Friday, July 10, 2015


I thought Jerusalem, with its complex history and many cultures, was intense and that when we went north to Galilee, the pace would be a bit more relaxed.  Ha. 

The area surrounding Galilee is full of stories that are illustrated by ruins and vistas that all call to be seen. There is no way to see everything in just a few days, and although we did manage to see an amazing number of sites, this is an area (along with Jerusalem) that we hope to return to some day for a little more in-depth sightseeing.

On the northwestern shore of the Sea of Galilee three km from Capernaum is a spot where many believe Jesus delivered his most famous sermon, the Beatitudes. On our walk from the bus to the famous hill, we passed many reminders of the Sermon:

Next to this interesting fountain and pool . . .
. . . was this scriptural passage:
. . . and this caveat:
Two stone fish and five stone loaves of bread on a stone table remind visitors that after his sermon, Jesus fed 5,000 people with two small fish and five loaves of barley bread:

The Church of the Beatitudes has an eight-sided chapel surrounded by colonnaded cloisters. The eight sides represent the eight beatitudes. Built in 1938 for a Franciscan order of nuns, it was partially financed by the Italian dictator Benito Mussolini.
The church was built near the ruins of a 4th century Byzantine church, which many believe was built on The Site of the Sermon on the Mount. Whether or not it is the actual site, the Sermon was likely delivered in this general vicinity.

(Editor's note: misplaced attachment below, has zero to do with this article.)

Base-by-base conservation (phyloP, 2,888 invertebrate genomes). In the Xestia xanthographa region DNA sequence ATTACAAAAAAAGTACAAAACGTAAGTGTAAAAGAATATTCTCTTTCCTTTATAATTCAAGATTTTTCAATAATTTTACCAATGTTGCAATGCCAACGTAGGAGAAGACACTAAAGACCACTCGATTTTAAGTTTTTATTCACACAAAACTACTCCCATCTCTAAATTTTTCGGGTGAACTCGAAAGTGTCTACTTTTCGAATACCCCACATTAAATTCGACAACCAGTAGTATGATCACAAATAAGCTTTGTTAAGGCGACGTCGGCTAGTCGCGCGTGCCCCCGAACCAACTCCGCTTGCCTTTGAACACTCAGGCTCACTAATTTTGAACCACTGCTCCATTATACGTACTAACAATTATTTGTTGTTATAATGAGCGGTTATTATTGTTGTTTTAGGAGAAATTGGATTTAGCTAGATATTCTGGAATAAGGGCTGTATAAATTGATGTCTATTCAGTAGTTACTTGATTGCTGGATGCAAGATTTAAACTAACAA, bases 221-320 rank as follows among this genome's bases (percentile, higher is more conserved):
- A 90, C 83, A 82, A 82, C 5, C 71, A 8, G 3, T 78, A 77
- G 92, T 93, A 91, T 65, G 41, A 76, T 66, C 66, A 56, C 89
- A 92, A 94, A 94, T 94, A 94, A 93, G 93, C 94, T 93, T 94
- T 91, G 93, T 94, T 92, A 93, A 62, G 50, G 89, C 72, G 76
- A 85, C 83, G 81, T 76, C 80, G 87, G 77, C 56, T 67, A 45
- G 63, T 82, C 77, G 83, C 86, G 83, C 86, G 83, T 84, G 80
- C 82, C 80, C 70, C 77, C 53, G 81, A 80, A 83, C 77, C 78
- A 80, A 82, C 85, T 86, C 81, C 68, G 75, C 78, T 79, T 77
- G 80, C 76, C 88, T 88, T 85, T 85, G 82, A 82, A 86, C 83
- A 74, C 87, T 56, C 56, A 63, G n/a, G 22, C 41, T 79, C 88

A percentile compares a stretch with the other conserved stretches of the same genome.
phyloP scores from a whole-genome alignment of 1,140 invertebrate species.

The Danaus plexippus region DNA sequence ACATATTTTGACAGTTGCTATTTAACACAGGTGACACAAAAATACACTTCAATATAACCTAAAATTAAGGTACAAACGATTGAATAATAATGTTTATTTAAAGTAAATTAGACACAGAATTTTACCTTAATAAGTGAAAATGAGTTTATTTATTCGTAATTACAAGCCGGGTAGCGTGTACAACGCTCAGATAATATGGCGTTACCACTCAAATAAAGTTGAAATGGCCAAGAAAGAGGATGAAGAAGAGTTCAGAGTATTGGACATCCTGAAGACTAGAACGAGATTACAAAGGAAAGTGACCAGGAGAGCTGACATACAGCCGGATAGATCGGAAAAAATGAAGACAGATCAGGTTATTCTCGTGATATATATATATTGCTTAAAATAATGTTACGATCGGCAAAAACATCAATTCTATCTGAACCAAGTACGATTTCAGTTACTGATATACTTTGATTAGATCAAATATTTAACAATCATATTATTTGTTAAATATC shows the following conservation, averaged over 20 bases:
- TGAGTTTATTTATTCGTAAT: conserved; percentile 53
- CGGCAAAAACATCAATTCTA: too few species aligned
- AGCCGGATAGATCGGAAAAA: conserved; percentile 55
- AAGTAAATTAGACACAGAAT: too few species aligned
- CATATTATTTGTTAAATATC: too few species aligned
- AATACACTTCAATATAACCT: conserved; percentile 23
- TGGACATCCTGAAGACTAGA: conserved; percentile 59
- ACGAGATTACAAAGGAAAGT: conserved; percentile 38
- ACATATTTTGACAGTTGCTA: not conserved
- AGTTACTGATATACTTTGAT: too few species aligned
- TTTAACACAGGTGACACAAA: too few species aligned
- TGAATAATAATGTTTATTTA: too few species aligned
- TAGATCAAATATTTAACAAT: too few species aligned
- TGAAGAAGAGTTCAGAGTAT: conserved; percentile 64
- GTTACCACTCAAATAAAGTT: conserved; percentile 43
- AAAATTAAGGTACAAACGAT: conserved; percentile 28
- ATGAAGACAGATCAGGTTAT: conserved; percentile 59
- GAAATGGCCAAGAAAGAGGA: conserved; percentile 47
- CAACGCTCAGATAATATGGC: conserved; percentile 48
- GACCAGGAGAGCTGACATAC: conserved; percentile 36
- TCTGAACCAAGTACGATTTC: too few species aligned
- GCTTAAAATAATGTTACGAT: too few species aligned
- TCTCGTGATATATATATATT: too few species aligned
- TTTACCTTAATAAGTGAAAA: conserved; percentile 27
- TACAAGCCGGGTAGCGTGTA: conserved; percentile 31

Inside, simple white walls reflect the monastic vows of austerity:
Memorabilia from various papal visits are on display:

Eight very simple stained glass windows contain Latin versions of the Beatitudes:
"Blessed are the peacemakers, for they shall be called the children of God"

"Blessed are the meek, for they shall inherit the earth"
There is nothing simple about the mosaic flooring, except perhaps the muted colors:

"Blessed is she who hath good friends":
We made our way towards the Sea of Galilee, where we saw fishermen's nets hung out to dry like tattered laundry on a clothesline:

We stood at the top of what might be the "mount" where Jesus delivered his sermon. Michael told us that it is possible that Jesus stood at the bottom of the hill with the listeners seated above him, stadium-style.

I had never pictured the Sermon on the Mount taking place at the edge of the Sea of Galilee, probably because the single painting of the scene that I'm familiar with does not include any water, although I suppose that thin stripe of light blue below the mountain in the distance could be the Sea of Galilee:
Sermon on the Mount by Carl Heinrich Bloch (1877)
The original is in Fredricksborg Castle in Denmark
I was also surprised by what the Israelis deem a "mount." We would call it a "bump":
The Sermon on the Bump doesn't sound quite right.

Unfortunately, we didn't get a chance to go down to the water and see the mount from below.


The following day we went to another important site during the ministry of Jesus. On our way we passed fields with irrigation pipes that reminded me a lot of the ones used in the area where I grew up: